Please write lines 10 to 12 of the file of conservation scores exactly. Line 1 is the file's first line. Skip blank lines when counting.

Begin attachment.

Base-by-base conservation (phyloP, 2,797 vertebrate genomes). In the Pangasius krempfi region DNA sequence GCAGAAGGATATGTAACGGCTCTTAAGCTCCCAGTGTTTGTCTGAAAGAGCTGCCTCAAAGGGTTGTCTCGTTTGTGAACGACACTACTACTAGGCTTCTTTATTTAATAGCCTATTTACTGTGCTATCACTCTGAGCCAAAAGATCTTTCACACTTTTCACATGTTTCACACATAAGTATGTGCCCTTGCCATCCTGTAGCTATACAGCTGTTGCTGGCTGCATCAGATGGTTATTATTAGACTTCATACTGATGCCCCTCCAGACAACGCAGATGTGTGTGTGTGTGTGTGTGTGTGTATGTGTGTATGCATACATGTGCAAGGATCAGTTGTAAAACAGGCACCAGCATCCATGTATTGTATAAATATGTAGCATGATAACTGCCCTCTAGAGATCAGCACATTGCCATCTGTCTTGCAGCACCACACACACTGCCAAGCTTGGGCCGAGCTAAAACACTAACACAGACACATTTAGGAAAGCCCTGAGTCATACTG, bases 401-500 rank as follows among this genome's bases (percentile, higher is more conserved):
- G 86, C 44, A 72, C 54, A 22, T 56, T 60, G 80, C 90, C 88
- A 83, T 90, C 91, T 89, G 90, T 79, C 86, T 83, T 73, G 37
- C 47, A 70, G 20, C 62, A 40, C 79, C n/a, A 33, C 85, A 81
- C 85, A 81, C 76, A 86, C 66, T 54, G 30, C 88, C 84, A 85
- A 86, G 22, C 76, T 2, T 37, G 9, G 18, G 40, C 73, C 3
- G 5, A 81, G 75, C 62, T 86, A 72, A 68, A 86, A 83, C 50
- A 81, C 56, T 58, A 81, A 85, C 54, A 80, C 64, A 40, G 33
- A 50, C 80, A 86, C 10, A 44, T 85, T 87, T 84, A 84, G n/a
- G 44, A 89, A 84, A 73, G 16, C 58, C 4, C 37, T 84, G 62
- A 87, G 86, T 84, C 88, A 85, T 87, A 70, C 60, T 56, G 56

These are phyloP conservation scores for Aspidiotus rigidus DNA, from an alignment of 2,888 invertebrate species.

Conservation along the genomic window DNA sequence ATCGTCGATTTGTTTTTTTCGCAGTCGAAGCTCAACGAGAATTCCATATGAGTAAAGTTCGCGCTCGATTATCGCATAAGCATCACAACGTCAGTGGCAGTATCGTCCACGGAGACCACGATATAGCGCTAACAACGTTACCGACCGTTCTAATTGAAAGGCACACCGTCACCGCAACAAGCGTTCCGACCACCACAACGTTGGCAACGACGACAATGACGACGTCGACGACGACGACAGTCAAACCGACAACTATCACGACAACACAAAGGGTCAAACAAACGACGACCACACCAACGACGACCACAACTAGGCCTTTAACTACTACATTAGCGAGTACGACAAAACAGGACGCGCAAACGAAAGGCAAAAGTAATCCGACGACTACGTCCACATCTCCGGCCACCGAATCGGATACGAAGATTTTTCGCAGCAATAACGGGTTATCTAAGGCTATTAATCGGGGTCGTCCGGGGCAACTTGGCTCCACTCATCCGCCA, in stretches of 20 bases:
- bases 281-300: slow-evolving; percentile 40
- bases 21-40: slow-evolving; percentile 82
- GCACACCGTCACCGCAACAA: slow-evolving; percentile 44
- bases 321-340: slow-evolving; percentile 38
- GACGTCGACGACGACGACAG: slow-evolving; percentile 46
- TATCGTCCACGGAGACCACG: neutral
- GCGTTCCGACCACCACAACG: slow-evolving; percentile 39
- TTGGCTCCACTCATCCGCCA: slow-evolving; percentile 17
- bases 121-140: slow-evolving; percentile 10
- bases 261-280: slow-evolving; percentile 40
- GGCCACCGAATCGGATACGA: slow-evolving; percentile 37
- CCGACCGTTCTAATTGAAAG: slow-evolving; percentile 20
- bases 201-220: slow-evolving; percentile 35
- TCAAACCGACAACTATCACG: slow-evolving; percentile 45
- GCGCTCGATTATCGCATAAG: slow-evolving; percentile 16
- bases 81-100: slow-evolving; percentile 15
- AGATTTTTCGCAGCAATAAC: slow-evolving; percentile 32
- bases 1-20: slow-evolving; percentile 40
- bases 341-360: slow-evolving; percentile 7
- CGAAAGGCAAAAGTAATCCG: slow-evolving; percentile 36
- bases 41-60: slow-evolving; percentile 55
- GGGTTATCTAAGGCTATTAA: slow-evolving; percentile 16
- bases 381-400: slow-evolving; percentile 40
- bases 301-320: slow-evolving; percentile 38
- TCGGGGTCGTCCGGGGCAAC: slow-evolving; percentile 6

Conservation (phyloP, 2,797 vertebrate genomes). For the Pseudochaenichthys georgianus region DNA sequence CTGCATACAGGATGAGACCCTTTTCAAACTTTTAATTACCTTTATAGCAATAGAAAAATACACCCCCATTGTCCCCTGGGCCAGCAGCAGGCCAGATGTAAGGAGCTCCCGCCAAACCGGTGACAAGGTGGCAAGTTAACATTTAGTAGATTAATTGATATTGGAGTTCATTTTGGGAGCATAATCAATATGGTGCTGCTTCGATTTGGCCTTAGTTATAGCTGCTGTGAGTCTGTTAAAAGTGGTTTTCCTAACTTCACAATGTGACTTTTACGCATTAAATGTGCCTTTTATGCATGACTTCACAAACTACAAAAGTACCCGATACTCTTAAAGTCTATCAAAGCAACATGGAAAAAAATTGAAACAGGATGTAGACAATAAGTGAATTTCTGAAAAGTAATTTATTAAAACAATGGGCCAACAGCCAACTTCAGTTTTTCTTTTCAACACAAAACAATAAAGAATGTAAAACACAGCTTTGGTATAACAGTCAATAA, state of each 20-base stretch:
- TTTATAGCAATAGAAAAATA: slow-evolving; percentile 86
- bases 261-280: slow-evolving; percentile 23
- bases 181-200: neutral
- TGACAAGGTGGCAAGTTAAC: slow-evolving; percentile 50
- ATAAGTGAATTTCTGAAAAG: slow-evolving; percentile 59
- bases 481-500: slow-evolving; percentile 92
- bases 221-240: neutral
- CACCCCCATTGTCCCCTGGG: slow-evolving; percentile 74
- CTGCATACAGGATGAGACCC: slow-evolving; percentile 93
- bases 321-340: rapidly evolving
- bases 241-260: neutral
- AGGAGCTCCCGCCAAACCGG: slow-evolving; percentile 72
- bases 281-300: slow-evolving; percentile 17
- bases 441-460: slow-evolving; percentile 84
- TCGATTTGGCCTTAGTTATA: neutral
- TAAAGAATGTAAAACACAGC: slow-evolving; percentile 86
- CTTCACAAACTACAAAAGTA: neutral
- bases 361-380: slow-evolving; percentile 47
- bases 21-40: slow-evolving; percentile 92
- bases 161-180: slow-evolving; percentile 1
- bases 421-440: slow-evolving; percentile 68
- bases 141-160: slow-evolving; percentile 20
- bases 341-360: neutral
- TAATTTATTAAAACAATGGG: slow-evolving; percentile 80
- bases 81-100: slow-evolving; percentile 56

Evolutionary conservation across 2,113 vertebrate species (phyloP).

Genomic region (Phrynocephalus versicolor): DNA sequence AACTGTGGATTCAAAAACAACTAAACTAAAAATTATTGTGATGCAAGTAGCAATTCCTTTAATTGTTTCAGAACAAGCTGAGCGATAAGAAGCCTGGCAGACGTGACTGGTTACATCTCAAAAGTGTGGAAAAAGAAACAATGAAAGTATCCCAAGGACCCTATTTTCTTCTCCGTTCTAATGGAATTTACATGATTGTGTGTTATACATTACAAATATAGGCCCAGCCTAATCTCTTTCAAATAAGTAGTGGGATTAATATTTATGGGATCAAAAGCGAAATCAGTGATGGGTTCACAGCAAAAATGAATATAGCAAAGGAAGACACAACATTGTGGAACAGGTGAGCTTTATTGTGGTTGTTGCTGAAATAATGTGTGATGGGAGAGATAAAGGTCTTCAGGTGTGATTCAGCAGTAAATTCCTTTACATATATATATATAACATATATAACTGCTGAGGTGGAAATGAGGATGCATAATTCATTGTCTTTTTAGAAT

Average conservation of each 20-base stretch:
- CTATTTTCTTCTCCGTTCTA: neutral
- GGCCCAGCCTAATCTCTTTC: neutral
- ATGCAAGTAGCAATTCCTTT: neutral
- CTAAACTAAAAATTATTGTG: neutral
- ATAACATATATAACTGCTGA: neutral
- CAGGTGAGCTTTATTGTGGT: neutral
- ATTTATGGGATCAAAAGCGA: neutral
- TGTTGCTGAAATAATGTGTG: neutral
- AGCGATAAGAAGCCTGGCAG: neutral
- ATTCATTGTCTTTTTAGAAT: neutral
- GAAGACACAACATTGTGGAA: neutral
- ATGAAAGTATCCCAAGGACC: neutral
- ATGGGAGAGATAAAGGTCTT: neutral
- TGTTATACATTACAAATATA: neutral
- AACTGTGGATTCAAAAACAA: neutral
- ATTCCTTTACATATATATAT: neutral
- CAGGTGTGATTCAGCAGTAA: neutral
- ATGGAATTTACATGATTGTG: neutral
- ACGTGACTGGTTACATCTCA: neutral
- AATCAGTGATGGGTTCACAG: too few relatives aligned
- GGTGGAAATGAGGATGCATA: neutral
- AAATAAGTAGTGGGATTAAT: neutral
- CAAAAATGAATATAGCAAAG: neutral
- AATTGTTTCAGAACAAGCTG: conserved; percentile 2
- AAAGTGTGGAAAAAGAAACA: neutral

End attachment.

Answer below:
- G 44, A 89, A 84, A 73, G 16, C 58, C 4, C 37, T 84, G 62
- A 87, G 86, T 84, C 88, A 85, T 87, A 70, C 60, T 56, G 56

These are phyloP conservation scores for Aspidiotus rigidus DNA, from an alignment of 2,888 invertebrate species.